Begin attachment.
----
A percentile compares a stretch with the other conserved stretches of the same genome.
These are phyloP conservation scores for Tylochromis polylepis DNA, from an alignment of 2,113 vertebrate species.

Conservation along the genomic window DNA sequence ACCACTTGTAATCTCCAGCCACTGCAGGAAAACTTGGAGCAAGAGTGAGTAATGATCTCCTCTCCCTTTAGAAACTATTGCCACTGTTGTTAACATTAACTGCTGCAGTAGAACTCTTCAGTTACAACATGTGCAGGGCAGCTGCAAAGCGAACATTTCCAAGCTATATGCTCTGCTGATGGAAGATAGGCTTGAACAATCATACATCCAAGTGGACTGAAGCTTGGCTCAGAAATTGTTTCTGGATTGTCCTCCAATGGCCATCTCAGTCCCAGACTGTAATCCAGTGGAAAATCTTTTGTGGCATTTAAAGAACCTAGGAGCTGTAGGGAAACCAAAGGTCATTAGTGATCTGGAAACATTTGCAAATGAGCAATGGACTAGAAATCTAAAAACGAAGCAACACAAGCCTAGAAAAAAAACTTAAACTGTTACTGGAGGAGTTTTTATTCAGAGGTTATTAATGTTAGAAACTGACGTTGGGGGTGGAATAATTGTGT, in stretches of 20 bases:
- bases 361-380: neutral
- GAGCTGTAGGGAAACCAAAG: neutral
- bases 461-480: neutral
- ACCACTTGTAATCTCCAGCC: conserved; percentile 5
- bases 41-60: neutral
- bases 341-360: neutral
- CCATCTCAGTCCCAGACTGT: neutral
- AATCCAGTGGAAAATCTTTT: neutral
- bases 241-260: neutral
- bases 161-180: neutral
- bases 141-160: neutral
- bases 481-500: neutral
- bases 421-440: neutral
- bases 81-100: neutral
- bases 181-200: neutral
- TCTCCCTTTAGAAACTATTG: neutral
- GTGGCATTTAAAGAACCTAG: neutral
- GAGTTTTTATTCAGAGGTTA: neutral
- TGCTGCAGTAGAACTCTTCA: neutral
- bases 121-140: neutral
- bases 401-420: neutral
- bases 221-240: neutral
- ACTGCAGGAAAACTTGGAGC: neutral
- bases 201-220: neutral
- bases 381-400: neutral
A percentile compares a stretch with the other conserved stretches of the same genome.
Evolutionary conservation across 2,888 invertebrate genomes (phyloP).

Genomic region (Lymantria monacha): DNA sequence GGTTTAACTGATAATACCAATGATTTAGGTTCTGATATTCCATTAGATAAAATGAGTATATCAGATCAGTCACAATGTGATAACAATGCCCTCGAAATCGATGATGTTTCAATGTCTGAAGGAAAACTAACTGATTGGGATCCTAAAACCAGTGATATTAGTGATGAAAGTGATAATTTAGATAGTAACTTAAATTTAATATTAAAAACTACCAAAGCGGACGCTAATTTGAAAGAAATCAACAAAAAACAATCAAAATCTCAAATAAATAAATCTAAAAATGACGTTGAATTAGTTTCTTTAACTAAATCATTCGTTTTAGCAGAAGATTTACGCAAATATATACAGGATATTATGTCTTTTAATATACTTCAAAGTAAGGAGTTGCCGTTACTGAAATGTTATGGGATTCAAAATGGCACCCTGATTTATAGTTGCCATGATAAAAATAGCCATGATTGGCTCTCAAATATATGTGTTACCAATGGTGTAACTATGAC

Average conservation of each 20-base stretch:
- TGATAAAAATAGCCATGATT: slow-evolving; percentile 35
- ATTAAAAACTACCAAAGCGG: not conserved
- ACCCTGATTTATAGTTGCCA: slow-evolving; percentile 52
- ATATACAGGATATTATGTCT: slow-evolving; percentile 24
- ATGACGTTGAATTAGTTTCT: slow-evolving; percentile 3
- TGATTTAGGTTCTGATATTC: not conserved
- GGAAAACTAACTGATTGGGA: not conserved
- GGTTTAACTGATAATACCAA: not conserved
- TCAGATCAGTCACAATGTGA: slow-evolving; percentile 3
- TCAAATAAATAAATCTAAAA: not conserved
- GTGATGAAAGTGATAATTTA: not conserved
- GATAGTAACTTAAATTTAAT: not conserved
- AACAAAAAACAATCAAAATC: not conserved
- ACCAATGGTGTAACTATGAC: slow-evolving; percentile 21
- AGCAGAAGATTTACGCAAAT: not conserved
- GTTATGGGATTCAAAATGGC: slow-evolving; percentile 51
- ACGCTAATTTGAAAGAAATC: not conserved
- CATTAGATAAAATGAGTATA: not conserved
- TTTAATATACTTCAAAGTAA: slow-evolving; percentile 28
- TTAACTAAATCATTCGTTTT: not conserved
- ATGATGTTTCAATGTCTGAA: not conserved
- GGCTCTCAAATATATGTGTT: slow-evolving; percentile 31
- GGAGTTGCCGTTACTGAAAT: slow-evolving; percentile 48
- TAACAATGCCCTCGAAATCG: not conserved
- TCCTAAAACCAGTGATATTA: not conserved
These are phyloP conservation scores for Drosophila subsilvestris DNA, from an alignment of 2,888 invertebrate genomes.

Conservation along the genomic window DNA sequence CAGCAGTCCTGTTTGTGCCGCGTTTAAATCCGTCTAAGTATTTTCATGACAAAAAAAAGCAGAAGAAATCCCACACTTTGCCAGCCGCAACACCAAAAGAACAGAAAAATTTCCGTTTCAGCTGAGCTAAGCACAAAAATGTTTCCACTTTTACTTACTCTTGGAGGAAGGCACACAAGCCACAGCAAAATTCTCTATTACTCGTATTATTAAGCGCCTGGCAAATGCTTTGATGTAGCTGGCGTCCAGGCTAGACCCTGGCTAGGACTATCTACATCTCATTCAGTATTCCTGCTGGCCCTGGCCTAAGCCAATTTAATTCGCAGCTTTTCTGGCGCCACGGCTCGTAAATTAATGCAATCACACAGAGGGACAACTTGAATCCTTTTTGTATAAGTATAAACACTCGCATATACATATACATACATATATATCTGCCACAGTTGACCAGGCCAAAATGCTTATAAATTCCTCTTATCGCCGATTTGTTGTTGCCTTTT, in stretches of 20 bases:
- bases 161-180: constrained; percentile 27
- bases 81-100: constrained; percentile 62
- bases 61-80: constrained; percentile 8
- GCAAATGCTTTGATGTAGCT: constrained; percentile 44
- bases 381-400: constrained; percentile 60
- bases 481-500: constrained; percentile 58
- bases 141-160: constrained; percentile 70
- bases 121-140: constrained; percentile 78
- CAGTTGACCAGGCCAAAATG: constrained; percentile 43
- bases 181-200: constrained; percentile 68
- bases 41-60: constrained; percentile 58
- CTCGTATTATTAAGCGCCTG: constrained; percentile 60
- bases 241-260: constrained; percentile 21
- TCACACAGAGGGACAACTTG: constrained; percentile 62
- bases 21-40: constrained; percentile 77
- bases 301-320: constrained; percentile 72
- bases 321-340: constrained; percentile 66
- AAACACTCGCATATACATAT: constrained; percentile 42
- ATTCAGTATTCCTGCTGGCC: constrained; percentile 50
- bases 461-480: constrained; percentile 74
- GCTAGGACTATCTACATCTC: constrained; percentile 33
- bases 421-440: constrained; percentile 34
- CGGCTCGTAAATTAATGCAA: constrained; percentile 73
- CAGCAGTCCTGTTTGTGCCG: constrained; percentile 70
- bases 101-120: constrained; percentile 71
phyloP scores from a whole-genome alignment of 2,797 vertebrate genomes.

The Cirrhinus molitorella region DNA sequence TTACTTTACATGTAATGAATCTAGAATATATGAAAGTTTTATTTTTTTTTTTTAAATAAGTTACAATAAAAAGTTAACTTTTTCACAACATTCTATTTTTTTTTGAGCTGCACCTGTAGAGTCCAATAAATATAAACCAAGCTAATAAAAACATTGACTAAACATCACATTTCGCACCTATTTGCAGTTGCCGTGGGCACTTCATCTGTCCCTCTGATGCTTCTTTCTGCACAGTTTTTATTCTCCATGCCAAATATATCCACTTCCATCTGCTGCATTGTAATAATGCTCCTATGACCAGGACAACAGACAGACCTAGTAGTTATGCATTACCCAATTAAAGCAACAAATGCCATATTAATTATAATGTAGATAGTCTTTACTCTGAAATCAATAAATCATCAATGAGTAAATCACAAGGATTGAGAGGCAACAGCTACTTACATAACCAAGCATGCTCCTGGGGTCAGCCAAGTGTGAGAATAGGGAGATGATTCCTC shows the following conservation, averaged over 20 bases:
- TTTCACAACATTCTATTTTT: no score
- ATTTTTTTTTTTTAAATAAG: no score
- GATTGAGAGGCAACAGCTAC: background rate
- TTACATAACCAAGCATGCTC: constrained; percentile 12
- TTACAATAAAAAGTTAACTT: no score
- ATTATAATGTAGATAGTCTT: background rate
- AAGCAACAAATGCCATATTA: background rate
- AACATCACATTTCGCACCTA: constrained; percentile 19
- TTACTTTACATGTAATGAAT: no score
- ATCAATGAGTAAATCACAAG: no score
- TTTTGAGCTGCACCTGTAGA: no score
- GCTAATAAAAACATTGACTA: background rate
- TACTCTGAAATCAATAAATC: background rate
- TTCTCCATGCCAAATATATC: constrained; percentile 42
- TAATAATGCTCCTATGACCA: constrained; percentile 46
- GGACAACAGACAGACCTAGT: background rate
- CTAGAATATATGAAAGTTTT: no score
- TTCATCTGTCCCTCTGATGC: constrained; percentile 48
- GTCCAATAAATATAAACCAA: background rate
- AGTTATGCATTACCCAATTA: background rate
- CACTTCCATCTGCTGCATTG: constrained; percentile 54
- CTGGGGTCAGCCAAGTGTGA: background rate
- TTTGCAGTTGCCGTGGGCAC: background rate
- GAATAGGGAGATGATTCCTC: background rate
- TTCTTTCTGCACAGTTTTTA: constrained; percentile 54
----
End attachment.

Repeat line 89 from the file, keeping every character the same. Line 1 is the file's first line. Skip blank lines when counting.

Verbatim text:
- GATTGAGAGGCAACAGCTAC: background rate